Social Media

TikTok is Rising – But Will it Be a Relevant Platform for Brands?

There’s always some new social media app on the market, some
rising platform or tool which is destined to become ‘the next
big thing’. 

Most end up falling short. Remember ‘Peach’?
‘Ello’?
What about ‘Vero’
or ‘Meerkat’?
Some of these platforms are still going, but they’ve not gone
on to become the Facebook challenging players they were once
touted as.

But TikTok feels
different. Backed by Chinese corporation ByteDance, TikTok is growing
fast, despite being similar in style to the various Stories
tools already on the market. Filling a void left by the demise
of Vine, TikTok is not only providing an alternative outlet for
creative expression, but its also rolling out features in
western markets that it’s been able to try out among its large
Chinese userbase first,
giving it a solid testing ground.

TikTok screenshots

And it may well become the next big social platform – but will
it also develop into a relevant consideration for brands?

Rapid Growth

Seemingly overnight, TikTok became the social app of the
moment late last year.

Everywhere you looked, people were posting clips from TikTok,
mentions of the app were rising online. Just as Snapchat had
done previously, TikTok became the app that you had to see,
that people had to share with their friends.

That momentum is reflected in the download stats – according to
Sensor
Tower, TikTok has now been downloaded
over a billion times, with 663 million of those downloads
coming in 2018. By comparison, Instagram, currently
the
fastest growing social app, saw 444 million new downloads
in 2018 – so TikTok is now actually growing with greater
momentum than the Facebook-owned image platform.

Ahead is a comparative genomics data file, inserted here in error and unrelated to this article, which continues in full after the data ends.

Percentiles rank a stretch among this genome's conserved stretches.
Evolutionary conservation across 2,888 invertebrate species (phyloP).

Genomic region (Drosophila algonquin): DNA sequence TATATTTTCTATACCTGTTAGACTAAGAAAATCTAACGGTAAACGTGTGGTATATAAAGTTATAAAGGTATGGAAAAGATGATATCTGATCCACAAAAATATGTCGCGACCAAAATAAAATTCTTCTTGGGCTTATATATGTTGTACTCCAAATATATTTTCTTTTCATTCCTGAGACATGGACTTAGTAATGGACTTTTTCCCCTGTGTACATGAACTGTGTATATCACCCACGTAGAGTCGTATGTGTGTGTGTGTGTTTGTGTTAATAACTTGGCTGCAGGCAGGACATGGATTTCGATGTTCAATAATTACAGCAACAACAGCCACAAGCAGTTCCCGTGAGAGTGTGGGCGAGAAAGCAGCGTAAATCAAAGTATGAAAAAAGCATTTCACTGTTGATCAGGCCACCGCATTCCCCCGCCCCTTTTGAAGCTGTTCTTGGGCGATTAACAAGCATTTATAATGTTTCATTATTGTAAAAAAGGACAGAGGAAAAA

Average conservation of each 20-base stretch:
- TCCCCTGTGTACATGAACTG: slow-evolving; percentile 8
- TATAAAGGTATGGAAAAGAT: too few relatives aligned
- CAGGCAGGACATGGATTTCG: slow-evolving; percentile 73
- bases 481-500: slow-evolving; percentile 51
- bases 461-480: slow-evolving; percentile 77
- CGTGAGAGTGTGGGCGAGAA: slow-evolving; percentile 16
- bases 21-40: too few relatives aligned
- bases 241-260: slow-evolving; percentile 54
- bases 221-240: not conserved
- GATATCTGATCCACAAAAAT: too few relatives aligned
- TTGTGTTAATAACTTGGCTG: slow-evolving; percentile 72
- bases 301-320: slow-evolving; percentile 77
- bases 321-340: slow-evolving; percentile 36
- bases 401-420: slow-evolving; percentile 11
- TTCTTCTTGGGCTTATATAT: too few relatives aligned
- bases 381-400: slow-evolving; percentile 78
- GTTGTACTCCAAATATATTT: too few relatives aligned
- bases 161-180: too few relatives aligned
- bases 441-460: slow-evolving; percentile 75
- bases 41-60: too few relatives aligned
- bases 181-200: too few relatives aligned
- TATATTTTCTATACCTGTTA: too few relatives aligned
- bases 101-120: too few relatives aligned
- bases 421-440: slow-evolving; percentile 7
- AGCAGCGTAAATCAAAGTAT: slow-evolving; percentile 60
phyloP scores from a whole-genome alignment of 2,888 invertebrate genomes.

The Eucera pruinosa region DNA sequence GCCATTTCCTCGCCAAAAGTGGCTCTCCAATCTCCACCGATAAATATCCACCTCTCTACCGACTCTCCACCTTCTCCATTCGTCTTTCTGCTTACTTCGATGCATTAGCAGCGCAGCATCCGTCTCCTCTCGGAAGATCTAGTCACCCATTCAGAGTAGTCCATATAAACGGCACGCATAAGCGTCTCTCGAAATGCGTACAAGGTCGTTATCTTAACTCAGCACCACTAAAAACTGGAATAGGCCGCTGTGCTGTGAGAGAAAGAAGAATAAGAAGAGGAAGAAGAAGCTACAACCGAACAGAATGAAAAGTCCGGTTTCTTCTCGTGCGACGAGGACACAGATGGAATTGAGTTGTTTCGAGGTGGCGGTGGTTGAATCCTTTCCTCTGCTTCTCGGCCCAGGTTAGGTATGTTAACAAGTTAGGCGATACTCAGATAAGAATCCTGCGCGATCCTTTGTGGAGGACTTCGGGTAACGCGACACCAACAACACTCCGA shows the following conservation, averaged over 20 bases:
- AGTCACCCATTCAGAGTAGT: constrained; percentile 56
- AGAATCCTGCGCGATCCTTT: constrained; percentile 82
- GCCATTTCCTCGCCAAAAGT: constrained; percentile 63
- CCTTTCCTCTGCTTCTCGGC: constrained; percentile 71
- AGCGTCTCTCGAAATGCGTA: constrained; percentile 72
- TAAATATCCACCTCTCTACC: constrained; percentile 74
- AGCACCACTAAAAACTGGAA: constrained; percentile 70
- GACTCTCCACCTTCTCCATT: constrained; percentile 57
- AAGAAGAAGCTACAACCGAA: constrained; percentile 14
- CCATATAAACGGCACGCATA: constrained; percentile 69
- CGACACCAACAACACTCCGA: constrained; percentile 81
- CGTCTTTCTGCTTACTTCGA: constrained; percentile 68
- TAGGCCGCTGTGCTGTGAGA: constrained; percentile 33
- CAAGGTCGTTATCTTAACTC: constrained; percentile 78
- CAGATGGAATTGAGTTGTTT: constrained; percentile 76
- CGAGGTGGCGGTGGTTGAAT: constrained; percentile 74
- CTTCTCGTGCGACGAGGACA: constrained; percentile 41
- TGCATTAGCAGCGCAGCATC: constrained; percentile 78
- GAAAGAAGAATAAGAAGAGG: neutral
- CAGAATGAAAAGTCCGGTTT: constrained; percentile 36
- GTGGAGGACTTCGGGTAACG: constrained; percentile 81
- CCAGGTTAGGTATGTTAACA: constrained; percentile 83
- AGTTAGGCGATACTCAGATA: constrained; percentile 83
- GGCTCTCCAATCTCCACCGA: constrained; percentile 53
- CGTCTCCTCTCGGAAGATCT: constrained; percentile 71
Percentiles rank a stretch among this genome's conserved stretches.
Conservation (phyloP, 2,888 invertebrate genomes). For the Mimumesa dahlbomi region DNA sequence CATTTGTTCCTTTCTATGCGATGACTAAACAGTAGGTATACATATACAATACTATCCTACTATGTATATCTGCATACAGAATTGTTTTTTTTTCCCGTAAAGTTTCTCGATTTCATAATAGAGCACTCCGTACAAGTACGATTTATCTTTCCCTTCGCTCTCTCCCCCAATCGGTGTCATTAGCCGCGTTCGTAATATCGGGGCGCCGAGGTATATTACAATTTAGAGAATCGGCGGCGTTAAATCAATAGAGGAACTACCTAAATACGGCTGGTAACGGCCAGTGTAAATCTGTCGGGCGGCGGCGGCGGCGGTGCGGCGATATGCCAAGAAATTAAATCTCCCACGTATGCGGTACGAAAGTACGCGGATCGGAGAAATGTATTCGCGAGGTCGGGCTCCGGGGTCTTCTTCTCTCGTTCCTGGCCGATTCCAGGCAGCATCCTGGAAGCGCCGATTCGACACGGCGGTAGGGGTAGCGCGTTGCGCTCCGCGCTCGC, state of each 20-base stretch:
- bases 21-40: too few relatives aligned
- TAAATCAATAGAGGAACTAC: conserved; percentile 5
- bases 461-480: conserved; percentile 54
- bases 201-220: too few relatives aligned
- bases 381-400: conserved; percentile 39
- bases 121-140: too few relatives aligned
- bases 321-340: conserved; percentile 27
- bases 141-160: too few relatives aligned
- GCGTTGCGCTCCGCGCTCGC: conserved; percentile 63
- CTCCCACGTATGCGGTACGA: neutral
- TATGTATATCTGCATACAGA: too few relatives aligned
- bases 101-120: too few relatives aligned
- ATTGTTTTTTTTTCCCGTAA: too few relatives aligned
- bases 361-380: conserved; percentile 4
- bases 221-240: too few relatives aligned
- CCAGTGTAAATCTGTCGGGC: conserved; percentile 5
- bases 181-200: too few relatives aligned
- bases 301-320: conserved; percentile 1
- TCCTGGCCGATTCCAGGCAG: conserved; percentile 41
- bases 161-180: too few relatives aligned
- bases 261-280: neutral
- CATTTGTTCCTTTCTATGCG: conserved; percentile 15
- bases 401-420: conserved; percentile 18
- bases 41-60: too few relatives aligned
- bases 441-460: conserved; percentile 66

More than that, Sensor Tower’s figures don’t include installs
from China, so the total download figures for TikTok are
actually likely far higher than this. 

After replacing the Muscal.ly brand in
August last year (ByteDance purchased Musical.ly in 2017),
TikTok has gone from strength to strength, particularly in the
US market, where it now has more than 26 million monthly active
users, who are spending, on average, 46 minutes per day in the
app. For comparison, data from SimilarWeb released
last year showed that U.S. Instagram users were spending nearly
53 minutes per day in the Android version of the app, while
Snapchat users were active for 49.5 minutes per day. TikTok is
still a long way off both in terms of overall users, but those
engagement figures are relatively close. You can see why social
analysts are paying attention to TikTok’s rise.

And beyond this, TikTok is already looking to monetize,
using its experience in the Chinese market to launch its

first ad offerings. And brands are no doubt paying
attention – but are there really opportunities to reach younger
markets through TikTok, or will ads slow the app’s momentum,
and turn people away?

TikTok for Brands? 

As Digiday reported
recently, TikTok has already started testing ads in the US,
with GrubHub being among the first to try out the platform’s
launch screen ad units.

TikTok GrubHub ad

As you can see, the ads dominate the full-screen of the
app, and open within the initial app launch flow, not within
the regular usage process. TikTok is still experimenting with
the best ad options, but as noted, it already has some
experience on this front, considering that its Chinese version